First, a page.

*Other than the lack of a boot swivel (due to the fact that Oo-lar's not wearing boots), Oo-lar is as well articulated and sturdy as any other MOTUC figure out there. You'll have a great time posing this savage warrior fighting any beasts and monsters from your collection.
*The paint work is pretty minimal on this guy but it works. His bare skin look neither overly flat nor toyish and the more detailed areas like his hair and his loincloth have dark washes to bring out the details. His face looks great and features clean, even paint applications.
*Oo-Lar comes with two accessories: A spear and a sword. The sword is a random sword that appears in Castle Grayskull in "He-Man and the Power Sword but the spear is Oo-Lar's signature weapon. In the first panel of the comic Oo-lar is leaving the jungle with only his spear. Both accessories feature fine sculpts and excellent paintwork. While the sword looks like a simple but professionally crafted metal weapon, the spear looks primitive and crude. It has a nice dark paint wash to give an appropriate level of ruggedness to the piece. Both accessories are cast in a solid and sturdy plastic that doesn't feel at all brittle. Of course, Huntara also comes with third weapon for Oo-Lar: His ax.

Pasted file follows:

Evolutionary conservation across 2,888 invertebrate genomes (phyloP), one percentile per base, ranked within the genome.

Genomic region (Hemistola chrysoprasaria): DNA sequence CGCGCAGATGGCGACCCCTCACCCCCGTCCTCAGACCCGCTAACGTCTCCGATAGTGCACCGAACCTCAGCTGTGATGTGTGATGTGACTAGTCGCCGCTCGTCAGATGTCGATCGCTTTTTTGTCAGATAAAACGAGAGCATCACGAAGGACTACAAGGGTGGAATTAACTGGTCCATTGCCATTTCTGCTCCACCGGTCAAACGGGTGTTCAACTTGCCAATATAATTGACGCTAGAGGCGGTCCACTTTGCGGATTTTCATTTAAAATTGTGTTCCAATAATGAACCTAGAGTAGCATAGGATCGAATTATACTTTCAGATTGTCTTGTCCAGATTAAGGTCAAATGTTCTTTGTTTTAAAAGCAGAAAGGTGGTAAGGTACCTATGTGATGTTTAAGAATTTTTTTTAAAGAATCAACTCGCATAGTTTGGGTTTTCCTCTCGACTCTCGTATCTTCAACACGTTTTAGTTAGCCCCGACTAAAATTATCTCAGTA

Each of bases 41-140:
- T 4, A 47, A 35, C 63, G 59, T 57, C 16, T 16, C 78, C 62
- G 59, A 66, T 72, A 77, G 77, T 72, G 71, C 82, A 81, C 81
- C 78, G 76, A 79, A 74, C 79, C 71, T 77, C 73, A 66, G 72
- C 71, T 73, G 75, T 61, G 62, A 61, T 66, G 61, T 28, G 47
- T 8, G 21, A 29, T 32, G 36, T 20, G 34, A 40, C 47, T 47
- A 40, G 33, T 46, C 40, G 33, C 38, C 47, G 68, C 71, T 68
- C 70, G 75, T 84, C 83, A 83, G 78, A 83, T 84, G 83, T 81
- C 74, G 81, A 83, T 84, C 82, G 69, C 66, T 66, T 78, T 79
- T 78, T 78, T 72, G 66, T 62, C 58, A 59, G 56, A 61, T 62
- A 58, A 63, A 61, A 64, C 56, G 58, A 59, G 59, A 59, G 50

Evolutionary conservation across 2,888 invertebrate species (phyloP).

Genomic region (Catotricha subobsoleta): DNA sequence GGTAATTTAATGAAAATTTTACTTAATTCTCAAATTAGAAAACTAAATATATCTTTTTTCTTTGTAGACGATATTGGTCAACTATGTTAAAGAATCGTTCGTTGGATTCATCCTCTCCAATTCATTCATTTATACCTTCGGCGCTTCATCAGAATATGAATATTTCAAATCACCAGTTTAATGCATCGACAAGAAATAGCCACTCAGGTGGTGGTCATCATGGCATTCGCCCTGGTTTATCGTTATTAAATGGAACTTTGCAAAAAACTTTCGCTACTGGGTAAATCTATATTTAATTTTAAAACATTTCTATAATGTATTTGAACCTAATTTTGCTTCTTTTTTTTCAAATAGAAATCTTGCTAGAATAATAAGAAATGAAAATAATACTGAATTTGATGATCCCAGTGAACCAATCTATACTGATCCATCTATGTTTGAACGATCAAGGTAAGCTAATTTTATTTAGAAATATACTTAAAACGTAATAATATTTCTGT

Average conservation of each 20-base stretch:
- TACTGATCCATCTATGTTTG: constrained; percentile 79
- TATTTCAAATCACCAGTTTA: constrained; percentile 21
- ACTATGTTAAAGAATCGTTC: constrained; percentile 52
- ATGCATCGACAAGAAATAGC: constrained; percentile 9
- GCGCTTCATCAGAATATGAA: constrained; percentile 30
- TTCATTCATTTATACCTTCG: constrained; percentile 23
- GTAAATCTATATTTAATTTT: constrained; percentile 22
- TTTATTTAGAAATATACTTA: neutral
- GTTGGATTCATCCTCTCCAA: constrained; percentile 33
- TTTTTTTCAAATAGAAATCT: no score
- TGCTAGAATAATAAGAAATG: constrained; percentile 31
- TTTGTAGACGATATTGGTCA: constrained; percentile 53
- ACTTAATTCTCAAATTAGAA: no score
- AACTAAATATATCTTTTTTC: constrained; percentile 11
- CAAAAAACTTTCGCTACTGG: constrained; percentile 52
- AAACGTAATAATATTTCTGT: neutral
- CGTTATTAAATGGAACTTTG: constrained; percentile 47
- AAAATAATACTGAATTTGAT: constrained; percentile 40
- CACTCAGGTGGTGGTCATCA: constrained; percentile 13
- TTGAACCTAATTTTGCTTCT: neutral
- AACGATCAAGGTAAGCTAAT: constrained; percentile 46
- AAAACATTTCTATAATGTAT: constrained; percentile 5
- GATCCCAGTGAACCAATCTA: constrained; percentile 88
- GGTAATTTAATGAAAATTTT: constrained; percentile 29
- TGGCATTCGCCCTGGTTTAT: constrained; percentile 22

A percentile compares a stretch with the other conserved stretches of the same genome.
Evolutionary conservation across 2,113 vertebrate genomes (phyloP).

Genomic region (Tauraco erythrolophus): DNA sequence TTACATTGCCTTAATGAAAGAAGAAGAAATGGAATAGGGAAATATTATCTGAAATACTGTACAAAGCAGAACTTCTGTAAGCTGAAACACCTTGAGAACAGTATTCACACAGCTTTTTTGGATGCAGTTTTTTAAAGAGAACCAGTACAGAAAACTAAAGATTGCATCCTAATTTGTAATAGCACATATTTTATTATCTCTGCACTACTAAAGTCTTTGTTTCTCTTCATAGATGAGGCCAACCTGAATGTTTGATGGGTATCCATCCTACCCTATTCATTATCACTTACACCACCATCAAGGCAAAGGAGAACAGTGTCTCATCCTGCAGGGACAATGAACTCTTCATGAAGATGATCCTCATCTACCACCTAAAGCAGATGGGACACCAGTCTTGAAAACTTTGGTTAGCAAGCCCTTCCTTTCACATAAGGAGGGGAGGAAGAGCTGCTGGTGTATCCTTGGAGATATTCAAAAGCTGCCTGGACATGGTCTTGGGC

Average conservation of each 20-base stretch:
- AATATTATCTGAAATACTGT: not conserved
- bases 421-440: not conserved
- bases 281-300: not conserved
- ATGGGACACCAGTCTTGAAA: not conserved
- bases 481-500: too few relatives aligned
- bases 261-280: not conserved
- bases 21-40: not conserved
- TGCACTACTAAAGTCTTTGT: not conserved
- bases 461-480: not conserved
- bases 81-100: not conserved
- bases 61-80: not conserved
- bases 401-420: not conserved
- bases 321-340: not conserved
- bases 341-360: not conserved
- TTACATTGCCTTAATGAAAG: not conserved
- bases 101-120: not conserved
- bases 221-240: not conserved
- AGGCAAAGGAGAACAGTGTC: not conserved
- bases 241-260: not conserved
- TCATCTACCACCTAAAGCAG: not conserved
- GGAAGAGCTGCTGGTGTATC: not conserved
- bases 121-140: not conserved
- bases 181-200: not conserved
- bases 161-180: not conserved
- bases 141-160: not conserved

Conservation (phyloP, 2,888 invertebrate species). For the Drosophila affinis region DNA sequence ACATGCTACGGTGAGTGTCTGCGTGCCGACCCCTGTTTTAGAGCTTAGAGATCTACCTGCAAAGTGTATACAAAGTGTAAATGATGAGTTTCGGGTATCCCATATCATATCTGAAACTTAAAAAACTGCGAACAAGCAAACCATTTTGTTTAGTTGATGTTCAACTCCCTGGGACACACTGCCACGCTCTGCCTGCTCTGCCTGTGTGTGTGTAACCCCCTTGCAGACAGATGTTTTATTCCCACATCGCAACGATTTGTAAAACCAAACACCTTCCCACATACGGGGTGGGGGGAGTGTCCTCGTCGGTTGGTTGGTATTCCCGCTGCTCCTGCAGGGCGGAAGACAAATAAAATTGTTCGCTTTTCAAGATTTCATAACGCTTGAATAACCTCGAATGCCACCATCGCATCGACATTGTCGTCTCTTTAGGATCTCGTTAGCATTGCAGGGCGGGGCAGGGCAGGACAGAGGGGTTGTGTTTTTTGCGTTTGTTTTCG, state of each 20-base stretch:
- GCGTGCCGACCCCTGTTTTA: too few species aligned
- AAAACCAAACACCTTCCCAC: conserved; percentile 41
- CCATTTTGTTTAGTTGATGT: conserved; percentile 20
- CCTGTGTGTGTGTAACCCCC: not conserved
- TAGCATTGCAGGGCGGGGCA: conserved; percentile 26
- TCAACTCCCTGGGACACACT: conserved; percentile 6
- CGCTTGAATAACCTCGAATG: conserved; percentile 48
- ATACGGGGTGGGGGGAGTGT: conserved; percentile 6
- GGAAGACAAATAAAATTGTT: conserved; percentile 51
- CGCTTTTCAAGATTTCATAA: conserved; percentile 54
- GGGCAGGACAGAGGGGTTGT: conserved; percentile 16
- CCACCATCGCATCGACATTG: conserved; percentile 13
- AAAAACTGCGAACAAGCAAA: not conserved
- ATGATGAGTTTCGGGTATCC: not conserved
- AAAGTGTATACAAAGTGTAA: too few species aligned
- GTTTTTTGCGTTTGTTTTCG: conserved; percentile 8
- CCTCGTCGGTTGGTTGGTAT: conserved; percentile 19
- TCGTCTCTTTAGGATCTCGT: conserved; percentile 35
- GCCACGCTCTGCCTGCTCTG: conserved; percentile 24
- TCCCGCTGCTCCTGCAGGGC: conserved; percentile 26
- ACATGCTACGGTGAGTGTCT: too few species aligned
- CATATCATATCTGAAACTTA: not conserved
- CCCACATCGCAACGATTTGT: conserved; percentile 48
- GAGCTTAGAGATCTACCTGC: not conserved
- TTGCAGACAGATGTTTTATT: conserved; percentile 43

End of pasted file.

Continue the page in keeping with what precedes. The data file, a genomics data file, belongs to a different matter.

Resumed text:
*Oo-Lar is also packaged with an additional head for He-Man that looks like the original 1982 action figure. The Masters of the Universe Classics head certainly is not a bad looking sculpt but it looks like a blend of various He-Man appearances including the original toy and the Filmation cartoon series. This sculpt, however, is a direct update of the vintage toy and it has a very unique and stern look. I'm not sure I like it better than the MOTUC version but it certainly has a more intense and expressive look. It's a great accessory and I can see these being in high demand for fans wanting to replace the heads on many of their He-Man figures.
*While the overall look of the figure is fine, if a bit bland, something about the ankles and the bare feet throws me off. I'm not sure what it is but they bare feet and ankles look really awkward to me.